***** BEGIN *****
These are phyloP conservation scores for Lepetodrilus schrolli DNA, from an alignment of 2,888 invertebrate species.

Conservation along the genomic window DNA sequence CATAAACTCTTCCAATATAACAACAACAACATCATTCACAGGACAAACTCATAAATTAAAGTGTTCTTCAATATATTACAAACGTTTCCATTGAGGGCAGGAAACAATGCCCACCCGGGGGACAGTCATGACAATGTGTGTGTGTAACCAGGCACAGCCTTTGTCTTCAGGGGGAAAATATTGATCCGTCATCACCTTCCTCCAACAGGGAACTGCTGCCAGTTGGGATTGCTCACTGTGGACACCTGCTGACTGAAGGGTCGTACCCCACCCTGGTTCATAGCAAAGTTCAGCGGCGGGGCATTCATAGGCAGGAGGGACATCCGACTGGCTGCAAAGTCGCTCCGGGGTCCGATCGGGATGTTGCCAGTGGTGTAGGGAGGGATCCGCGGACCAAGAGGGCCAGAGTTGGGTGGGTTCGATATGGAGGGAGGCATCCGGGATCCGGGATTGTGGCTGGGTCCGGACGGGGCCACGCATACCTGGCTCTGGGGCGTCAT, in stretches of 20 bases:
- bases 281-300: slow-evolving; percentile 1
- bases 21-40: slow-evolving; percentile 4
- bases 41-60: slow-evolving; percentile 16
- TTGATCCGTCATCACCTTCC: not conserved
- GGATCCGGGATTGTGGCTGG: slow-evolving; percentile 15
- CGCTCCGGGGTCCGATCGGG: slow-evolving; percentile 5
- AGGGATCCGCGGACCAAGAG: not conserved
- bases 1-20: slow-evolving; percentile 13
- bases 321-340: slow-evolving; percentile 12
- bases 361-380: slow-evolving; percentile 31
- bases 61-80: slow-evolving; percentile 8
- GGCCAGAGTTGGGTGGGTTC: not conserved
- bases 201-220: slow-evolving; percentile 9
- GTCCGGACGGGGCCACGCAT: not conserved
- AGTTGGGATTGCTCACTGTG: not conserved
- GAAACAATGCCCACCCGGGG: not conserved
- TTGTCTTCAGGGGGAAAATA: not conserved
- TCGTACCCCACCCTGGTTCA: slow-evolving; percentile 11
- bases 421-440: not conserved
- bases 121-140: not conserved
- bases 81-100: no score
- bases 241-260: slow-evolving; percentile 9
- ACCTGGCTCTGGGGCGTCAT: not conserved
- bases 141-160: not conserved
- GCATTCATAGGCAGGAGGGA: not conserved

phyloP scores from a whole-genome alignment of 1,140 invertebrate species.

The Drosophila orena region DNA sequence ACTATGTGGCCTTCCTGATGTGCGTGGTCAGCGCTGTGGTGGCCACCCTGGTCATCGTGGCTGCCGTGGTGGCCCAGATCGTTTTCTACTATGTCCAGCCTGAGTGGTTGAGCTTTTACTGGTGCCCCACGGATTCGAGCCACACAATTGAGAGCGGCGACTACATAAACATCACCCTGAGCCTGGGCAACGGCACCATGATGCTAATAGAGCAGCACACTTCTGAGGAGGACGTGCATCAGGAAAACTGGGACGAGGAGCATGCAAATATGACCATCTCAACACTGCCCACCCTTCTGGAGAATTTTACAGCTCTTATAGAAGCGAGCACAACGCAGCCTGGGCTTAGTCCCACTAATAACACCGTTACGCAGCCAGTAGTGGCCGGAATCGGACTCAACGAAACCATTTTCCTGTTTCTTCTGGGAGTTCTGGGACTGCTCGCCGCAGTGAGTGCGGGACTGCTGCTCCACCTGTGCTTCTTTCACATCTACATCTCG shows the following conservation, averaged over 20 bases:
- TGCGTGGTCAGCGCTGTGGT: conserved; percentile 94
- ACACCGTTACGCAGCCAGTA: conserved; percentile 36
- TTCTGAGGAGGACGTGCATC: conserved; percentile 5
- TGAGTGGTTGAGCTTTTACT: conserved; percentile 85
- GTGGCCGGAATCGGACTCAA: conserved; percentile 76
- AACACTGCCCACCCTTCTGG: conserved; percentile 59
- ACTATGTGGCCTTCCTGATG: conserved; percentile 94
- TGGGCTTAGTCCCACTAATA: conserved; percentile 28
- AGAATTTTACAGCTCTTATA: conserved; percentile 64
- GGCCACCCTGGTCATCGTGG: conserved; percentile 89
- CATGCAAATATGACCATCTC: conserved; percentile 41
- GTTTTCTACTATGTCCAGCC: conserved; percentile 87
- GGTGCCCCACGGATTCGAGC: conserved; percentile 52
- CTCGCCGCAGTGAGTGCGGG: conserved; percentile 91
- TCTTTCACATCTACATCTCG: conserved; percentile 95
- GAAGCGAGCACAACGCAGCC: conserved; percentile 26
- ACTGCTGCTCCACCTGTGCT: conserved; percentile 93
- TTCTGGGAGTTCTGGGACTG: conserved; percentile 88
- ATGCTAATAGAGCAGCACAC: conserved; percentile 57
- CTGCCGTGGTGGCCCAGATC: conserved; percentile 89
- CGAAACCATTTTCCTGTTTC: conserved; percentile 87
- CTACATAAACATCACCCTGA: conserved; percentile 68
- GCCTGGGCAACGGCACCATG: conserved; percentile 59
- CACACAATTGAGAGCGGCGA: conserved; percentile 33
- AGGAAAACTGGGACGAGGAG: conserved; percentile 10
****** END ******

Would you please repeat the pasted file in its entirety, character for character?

These are phyloP conservation scores for Lepetodrilus schrolli DNA, from an alignment of 2,888 invertebrate species.

Conservation along the genomic window DNA sequence CATAAACTCTTCCAATATAACAACAACAACATCATTCACAGGACAAACTCATAAATTAAAGTGTTCTTCAATATATTACAAACGTTTCCATTGAGGGCAGGAAACAATGCCCACCCGGGGGACAGTCATGACAATGTGTGTGTGTAACCAGGCACAGCCTTTGTCTTCAGGGGGAAAATATTGATCCGTCATCACCTTCCTCCAACAGGGAACTGCTGCCAGTTGGGATTGCTCACTGTGGACACCTGCTGACTGAAGGGTCGTACCCCACCCTGGTTCATAGCAAAGTTCAGCGGCGGGGCATTCATAGGCAGGAGGGACATCCGACTGGCTGCAAAGTCGCTCCGGGGTCCGATCGGGATGTTGCCAGTGGTGTAGGGAGGGATCCGCGGACCAAGAGGGCCAGAGTTGGGTGGGTTCGATATGGAGGGAGGCATCCGGGATCCGGGATTGTGGCTGGGTCCGGACGGGGCCACGCATACCTGGCTCTGGGGCGTCAT, in stretches of 20 bases:
- bases 281-300: slow-evolving; percentile 1
- bases 21-40: slow-evolving; percentile 4
- bases 41-60: slow-evolving; percentile 16
- TTGATCCGTCATCACCTTCC: not conserved
- GGATCCGGGATTGTGGCTGG: slow-evolving; percentile 15
- CGCTCCGGGGTCCGATCGGG: slow-evolving; percentile 5
- AGGGATCCGCGGACCAAGAG: not conserved
- bases 1-20: slow-evolving; percentile 13
- bases 321-340: slow-evolving; percentile 12
- bases 361-380: slow-evolving; percentile 31
- bases 61-80: slow-evolving; percentile 8
- GGCCAGAGTTGGGTGGGTTC: not conserved
- bases 201-220: slow-evolving; percentile 9
- GTCCGGACGGGGCCACGCAT: not conserved
- AGTTGGGATTGCTCACTGTG: not conserved
- GAAACAATGCCCACCCGGGG: not conserved
- TTGTCTTCAGGGGGAAAATA: not conserved
- TCGTACCCCACCCTGGTTCA: slow-evolving; percentile 11
- bases 421-440: not conserved
- bases 121-140: not conserved
- bases 81-100: no score
- bases 241-260: slow-evolving; percentile 9
- ACCTGGCTCTGGGGCGTCAT: not conserved
- bases 141-160: not conserved
- GCATTCATAGGCAGGAGGGA: not conserved

phyloP scores from a whole-genome alignment of 1,140 invertebrate species.

The Drosophila orena region DNA sequence ACTATGTGGCCTTCCTGATGTGCGTGGTCAGCGCTGTGGTGGCCACCCTGGTCATCGTGGCTGCCGTGGTGGCCCAGATCGTTTTCTACTATGTCCAGCCTGAGTGGTTGAGCTTTTACTGGTGCCCCACGGATTCGAGCCACACAATTGAGAGCGGCGACTACATAAACATCACCCTGAGCCTGGGCAACGGCACCATGATGCTAATAGAGCAGCACACTTCTGAGGAGGACGTGCATCAGGAAAACTGGGACGAGGAGCATGCAAATATGACCATCTCAACACTGCCCACCCTTCTGGAGAATTTTACAGCTCTTATAGAAGCGAGCACAACGCAGCCTGGGCTTAGTCCCACTAATAACACCGTTACGCAGCCAGTAGTGGCCGGAATCGGACTCAACGAAACCATTTTCCTGTTTCTTCTGGGAGTTCTGGGACTGCTCGCCGCAGTGAGTGCGGGACTGCTGCTCCACCTGTGCTTCTTTCACATCTACATCTCG shows the following conservation, averaged over 20 bases:
- TGCGTGGTCAGCGCTGTGGT: conserved; percentile 94
- ACACCGTTACGCAGCCAGTA: conserved; percentile 36
- TTCTGAGGAGGACGTGCATC: conserved; percentile 5
- TGAGTGGTTGAGCTTTTACT: conserved; percentile 85
- GTGGCCGGAATCGGACTCAA: conserved; percentile 76
- AACACTGCCCACCCTTCTGG: conserved; percentile 59
- ACTATGTGGCCTTCCTGATG: conserved; percentile 94
- TGGGCTTAGTCCCACTAATA: conserved; percentile 28
- AGAATTTTACAGCTCTTATA: conserved; percentile 64
- GGCCACCCTGGTCATCGTGG: conserved; percentile 89
- CATGCAAATATGACCATCTC: conserved; percentile 41
- GTTTTCTACTATGTCCAGCC: conserved; percentile 87
- GGTGCCCCACGGATTCGAGC: conserved; percentile 52
- CTCGCCGCAGTGAGTGCGGG: conserved; percentile 91
- TCTTTCACATCTACATCTCG: conserved; percentile 95
- GAAGCGAGCACAACGCAGCC: conserved; percentile 26
- ACTGCTGCTCCACCTGTGCT: conserved; percentile 93
- TTCTGGGAGTTCTGGGACTG: conserved; percentile 88
- ATGCTAATAGAGCAGCACAC: conserved; percentile 57
- CTGCCGTGGTGGCCCAGATC: conserved; percentile 89
- CGAAACCATTTTCCTGTTTC: conserved; percentile 87
- CTACATAAACATCACCCTGA: conserved; percentile 68
- GCCTGGGCAACGGCACCATG: conserved; percentile 59
- CACACAATTGAGAGCGGCGA: conserved; percentile 33
- AGGAAAACTGGGACGAGGAG: conserved; percentile 10